Think about it. Whenever the media presents bad news about the way we eat—a recall for example—the first response is from some government talking head assuring us that this or that study is being reviewed and we should carry on as usual, eat as usual; that our food supply is the safest in the world. We really know the outcome before it’s announced: The government review will be inconclusive and the offending product will be defended by the industry in question’s nutrition expert. The study is questioned. More experts testify. The whole circus is designed to slow the flow of information so that we forget there was a problem or are so confused that we can’t follow the facts.

Look at what happened in 2008 when roughly 143 million pounds of beef was recalled by the USDA because Westland/Hallmark Meat Packing Company in California had allowed “downed cows” (an indication of mad cow disease) to get into the food supply. The largest meat recall prior to that was in 1999, when 35 million pounds of beef were pulled off shelves for listeria contamination. Almost immediately upon recalling the product, the then undersecretary of agriculture, Richard Raymond said, “We do not feel this product presents a health risk of any significance. But the product was in noncompliance with our regulations.”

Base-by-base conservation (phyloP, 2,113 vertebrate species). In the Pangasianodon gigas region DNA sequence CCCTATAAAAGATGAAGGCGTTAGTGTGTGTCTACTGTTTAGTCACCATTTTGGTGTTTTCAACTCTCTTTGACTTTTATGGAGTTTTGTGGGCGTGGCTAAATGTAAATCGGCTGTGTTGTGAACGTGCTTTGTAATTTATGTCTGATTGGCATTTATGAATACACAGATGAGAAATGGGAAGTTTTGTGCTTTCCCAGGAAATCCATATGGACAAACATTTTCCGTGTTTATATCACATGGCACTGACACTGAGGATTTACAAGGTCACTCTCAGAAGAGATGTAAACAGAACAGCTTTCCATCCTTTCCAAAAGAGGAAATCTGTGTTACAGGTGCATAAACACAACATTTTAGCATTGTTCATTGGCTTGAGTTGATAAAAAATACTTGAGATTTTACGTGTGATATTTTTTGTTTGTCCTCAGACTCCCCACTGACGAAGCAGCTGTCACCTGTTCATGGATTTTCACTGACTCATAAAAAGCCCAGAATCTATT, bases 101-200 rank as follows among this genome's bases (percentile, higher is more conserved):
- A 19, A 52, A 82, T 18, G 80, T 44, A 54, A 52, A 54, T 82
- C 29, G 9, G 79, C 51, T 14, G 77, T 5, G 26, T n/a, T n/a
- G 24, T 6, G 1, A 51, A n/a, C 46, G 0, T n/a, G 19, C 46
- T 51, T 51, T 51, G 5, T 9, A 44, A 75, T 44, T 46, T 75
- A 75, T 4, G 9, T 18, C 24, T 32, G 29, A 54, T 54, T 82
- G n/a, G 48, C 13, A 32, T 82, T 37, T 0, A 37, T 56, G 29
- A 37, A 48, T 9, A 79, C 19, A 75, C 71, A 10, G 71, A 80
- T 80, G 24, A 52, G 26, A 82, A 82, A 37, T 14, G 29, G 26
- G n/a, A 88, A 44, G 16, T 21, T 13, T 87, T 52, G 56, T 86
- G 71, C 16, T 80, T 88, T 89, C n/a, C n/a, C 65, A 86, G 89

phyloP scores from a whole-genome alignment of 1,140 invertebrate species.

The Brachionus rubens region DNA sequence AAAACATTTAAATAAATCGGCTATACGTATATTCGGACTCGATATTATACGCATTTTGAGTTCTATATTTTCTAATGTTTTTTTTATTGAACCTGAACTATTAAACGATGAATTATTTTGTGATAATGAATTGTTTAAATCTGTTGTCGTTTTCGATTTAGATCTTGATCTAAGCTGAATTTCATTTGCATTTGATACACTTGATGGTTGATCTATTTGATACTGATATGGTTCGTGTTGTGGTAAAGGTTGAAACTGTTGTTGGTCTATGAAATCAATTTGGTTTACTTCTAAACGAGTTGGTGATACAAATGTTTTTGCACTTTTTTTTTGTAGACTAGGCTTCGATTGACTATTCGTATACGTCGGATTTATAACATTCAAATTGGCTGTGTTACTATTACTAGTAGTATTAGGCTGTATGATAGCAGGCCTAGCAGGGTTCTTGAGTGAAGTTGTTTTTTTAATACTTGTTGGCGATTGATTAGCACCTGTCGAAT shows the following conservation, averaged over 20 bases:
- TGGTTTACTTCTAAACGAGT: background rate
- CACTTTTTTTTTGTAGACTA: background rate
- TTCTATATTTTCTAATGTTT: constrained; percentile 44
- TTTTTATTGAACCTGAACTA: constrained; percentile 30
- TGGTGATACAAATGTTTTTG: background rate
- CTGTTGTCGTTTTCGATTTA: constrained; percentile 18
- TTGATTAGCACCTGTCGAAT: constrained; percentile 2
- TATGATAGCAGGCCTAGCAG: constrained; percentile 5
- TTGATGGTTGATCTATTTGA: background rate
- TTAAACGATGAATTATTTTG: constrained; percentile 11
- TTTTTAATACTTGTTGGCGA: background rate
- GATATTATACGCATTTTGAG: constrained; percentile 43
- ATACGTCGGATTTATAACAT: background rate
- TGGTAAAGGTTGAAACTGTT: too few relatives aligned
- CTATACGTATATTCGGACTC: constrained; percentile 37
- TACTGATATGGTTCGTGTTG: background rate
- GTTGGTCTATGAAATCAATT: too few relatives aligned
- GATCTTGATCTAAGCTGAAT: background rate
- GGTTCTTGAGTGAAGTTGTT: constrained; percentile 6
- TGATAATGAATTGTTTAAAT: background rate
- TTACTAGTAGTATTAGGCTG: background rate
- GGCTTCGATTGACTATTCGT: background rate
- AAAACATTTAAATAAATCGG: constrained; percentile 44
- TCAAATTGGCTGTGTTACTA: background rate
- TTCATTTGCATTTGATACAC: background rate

That’s why they recalled the beef? Not because of the risk of having potentially diseased animal meat in our food supply?

And the meat sizzled on.

Instead of presenting the consumer with the simple facts, we are subjected to complicate reports, studies, statistics . . . semantic tap-dancing. Instead of advising our overweight population to eat real, whole, unprocessed foods, we pick food apart, looking for the magic bullet that will cure all our ills . . . and still allow us to indulge our passions for fast food.

It’s this search for the single cause, the single ingredient . . . the one evildoer in food that is keeping the status quo. Nutrition science, pharmaceutical companies, and even medicine perpetuate this promise of a new discovery that holds the key to perfect health. And we just behave as we like, waiting for that bright, shiny day when someone else makes it all right again . . . without any painful change.

Image Source: SweetonVeg/Flickr